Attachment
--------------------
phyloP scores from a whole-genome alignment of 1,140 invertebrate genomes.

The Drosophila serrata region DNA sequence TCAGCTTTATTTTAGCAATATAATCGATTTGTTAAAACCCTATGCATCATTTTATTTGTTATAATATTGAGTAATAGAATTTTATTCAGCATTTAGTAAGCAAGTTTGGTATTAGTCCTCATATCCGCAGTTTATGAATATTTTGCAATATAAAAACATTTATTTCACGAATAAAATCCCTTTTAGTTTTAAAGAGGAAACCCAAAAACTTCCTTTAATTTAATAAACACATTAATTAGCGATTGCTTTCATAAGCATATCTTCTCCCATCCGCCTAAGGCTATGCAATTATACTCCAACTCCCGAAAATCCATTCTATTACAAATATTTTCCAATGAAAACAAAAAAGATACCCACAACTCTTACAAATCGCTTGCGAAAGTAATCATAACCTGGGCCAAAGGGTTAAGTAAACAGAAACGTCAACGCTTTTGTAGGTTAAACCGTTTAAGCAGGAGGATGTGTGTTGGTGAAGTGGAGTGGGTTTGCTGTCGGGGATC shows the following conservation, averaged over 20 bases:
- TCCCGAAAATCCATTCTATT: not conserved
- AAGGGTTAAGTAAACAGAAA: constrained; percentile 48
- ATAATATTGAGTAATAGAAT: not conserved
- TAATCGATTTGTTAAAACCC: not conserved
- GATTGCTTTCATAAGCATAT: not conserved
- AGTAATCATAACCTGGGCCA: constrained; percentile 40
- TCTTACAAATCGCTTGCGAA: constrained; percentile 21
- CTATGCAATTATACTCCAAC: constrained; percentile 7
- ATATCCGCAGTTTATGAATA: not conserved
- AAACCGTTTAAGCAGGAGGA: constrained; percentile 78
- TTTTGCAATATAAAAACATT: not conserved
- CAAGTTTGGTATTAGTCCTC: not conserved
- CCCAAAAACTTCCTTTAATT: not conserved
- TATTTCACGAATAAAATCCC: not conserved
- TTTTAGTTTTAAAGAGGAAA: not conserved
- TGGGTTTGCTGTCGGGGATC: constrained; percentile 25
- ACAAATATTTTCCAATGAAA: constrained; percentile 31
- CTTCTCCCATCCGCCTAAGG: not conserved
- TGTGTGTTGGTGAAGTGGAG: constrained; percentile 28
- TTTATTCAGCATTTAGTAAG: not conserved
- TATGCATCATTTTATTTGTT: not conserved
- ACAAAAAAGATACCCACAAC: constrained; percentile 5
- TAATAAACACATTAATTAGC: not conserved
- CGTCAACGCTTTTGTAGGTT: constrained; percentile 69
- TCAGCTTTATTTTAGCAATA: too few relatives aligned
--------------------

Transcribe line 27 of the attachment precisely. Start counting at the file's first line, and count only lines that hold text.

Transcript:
- TCAGCTTTATTTTAGCAATA: too few relatives aligned